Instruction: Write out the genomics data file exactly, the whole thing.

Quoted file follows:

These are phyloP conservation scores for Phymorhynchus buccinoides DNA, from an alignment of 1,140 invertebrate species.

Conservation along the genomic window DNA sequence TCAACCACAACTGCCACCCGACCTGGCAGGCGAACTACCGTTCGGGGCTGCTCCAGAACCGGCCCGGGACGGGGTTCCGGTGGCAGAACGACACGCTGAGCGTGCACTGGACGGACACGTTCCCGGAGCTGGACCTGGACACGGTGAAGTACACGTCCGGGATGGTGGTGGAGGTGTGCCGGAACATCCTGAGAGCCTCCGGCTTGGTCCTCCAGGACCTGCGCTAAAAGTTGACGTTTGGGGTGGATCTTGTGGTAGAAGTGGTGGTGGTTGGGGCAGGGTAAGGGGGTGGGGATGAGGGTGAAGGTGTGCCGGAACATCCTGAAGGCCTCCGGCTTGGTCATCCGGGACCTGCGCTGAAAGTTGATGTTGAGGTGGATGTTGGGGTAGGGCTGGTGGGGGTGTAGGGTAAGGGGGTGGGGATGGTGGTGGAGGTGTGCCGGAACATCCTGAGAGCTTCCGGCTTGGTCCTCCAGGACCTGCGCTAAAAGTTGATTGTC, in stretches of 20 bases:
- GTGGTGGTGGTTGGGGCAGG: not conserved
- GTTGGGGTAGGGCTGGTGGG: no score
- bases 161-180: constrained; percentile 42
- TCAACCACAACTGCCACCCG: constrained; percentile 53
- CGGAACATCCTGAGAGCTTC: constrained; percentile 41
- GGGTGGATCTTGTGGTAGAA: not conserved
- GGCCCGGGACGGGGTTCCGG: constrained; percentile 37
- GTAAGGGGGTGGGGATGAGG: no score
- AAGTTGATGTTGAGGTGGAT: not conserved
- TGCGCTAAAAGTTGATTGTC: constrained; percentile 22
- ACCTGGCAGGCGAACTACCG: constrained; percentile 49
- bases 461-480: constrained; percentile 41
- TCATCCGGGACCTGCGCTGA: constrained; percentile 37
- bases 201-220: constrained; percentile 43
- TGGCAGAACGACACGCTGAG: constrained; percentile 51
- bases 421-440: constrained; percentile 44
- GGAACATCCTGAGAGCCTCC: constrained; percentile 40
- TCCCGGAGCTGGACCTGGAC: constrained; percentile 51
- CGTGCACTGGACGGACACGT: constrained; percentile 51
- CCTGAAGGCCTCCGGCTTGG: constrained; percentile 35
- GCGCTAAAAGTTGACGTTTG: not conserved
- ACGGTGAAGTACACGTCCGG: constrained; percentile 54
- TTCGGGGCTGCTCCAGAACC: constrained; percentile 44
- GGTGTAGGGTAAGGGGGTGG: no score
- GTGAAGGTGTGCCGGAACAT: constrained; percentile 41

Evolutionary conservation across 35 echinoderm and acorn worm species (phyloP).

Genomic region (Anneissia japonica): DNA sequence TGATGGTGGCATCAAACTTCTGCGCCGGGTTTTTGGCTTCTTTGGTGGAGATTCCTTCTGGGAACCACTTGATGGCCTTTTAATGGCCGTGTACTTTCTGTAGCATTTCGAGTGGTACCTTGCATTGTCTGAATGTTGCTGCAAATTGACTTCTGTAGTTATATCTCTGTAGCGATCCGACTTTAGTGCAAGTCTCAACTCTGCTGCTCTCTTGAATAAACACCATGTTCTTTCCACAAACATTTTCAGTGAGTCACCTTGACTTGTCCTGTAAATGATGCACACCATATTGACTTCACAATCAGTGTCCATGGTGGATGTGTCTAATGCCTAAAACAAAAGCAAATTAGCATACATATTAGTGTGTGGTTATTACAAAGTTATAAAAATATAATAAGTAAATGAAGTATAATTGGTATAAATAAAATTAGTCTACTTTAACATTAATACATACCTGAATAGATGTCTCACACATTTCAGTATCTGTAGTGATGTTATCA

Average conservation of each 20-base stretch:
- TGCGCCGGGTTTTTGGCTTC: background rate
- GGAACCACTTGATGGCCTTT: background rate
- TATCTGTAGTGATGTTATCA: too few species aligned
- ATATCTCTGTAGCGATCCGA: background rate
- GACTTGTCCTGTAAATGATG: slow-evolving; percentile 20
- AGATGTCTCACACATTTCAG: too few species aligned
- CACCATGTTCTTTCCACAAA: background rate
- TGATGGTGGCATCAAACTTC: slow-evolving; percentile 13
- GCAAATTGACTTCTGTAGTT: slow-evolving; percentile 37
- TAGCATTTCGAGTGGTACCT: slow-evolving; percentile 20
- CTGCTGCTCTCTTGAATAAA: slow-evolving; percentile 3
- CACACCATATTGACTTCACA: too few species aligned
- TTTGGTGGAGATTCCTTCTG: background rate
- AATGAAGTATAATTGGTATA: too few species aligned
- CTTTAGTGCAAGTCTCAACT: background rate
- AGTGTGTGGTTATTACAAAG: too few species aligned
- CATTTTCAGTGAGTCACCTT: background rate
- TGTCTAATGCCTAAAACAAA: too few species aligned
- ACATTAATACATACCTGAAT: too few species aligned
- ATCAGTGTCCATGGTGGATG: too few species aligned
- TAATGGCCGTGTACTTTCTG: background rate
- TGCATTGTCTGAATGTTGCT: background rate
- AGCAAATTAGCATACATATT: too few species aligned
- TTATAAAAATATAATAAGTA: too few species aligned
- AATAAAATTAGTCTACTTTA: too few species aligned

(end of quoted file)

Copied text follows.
These are phyloP conservation scores for Phymorhynchus buccinoides DNA, from an alignment of 1,140 invertebrate species.

Conservation along the genomic window DNA sequence TCAACCACAACTGCCACCCGACCTGGCAGGCGAACTACCGTTCGGGGCTGCTCCAGAACCGGCCCGGGACGGGGTTCCGGTGGCAGAACGACACGCTGAGCGTGCACTGGACGGACACGTTCCCGGAGCTGGACCTGGACACGGTGAAGTACACGTCCGGGATGGTGGTGGAGGTGTGCCGGAACATCCTGAGAGCCTCCGGCTTGGTCCTCCAGGACCTGCGCTAAAAGTTGACGTTTGGGGTGGATCTTGTGGTAGAAGTGGTGGTGGTTGGGGCAGGGTAAGGGGGTGGGGATGAGGGTGAAGGTGTGCCGGAACATCCTGAAGGCCTCCGGCTTGGTCATCCGGGACCTGCGCTGAAAGTTGATGTTGAGGTGGATGTTGGGGTAGGGCTGGTGGGGGTGTAGGGTAAGGGGGTGGGGATGGTGGTGGAGGTGTGCCGGAACATCCTGAGAGCTTCCGGCTTGGTCCTCCAGGACCTGCGCTAAAAGTTGATTGTC, in stretches of 20 bases:
- GTGGTGGTGGTTGGGGCAGG: not conserved
- GTTGGGGTAGGGCTGGTGGG: no score
- bases 161-180: constrained; percentile 42
- TCAACCACAACTGCCACCCG: constrained; percentile 53
- CGGAACATCCTGAGAGCTTC: constrained; percentile 41
- GGGTGGATCTTGTGGTAGAA: not conserved
- GGCCCGGGACGGGGTTCCGG: constrained; percentile 37
- GTAAGGGGGTGGGGATGAGG: no score
- AAGTTGATGTTGAGGTGGAT: not conserved
- TGCGCTAAAAGTTGATTGTC: constrained; percentile 22
- ACCTGGCAGGCGAACTACCG: constrained; percentile 49
- bases 461-480: constrained; percentile 41
- TCATCCGGGACCTGCGCTGA: constrained; percentile 37
- bases 201-220: constrained; percentile 43
- TGGCAGAACGACACGCTGAG: constrained; percentile 51
- bases 421-440: constrained; percentile 44
- GGAACATCCTGAGAGCCTCC: constrained; percentile 40
- TCCCGGAGCTGGACCTGGAC: constrained; percentile 51
- CGTGCACTGGACGGACACGT: constrained; percentile 51
- CCTGAAGGCCTCCGGCTTGG: constrained; percentile 35
- GCGCTAAAAGTTGACGTTTG: not conserved
- ACGGTGAAGTACACGTCCGG: constrained; percentile 54
- TTCGGGGCTGCTCCAGAACC: constrained; percentile 44
- GGTGTAGGGTAAGGGGGTGG: no score
- GTGAAGGTGTGCCGGAACAT: constrained; percentile 41

Evolutionary conservation across 35 echinoderm and acorn worm species (phyloP).

Genomic region (Anneissia japonica): DNA sequence TGATGGTGGCATCAAACTTCTGCGCCGGGTTTTTGGCTTCTTTGGTGGAGATTCCTTCTGGGAACCACTTGATGGCCTTTTAATGGCCGTGTACTTTCTGTAGCATTTCGAGTGGTACCTTGCATTGTCTGAATGTTGCTGCAAATTGACTTCTGTAGTTATATCTCTGTAGCGATCCGACTTTAGTGCAAGTCTCAACTCTGCTGCTCTCTTGAATAAACACCATGTTCTTTCCACAAACATTTTCAGTGAGTCACCTTGACTTGTCCTGTAAATGATGCACACCATATTGACTTCACAATCAGTGTCCATGGTGGATGTGTCTAATGCCTAAAACAAAAGCAAATTAGCATACATATTAGTGTGTGGTTATTACAAAGTTATAAAAATATAATAAGTAAATGAAGTATAATTGGTATAAATAAAATTAGTCTACTTTAACATTAATACATACCTGAATAGATGTCTCACACATTTCAGTATCTGTAGTGATGTTATCA

Average conservation of each 20-base stretch:
- TGCGCCGGGTTTTTGGCTTC: background rate
- GGAACCACTTGATGGCCTTT: background rate
- TATCTGTAGTGATGTTATCA: too few species aligned
- ATATCTCTGTAGCGATCCGA: background rate
- GACTTGTCCTGTAAATGATG: slow-evolving; percentile 20
- AGATGTCTCACACATTTCAG: too few species aligned
- CACCATGTTCTTTCCACAAA: background rate
- TGATGGTGGCATCAAACTTC: slow-evolving; percentile 13
- GCAAATTGACTTCTGTAGTT: slow-evolving; percentile 37
- TAGCATTTCGAGTGGTACCT: slow-evolving; percentile 20
- CTGCTGCTCTCTTGAATAAA: slow-evolving; percentile 3
- CACACCATATTGACTTCACA: too few species aligned
- TTTGGTGGAGATTCCTTCTG: background rate
- AATGAAGTATAATTGGTATA: too few species aligned
- CTTTAGTGCAAGTCTCAACT: background rate
- AGTGTGTGGTTATTACAAAG: too few species aligned
- CATTTTCAGTGAGTCACCTT: background rate
- TGTCTAATGCCTAAAACAAA: too few species aligned
- ACATTAATACATACCTGAAT: too few species aligned
- ATCAGTGTCCATGGTGGATG: too few species aligned
- TAATGGCCGTGTACTTTCTG: background rate
- TGCATTGTCTGAATGTTGCT: background rate
- AGCAAATTAGCATACATATT: too few species aligned
- TTATAAAAATATAATAAGTA: too few species aligned
- AATAAAATTAGTCTACTTTA: too few species aligned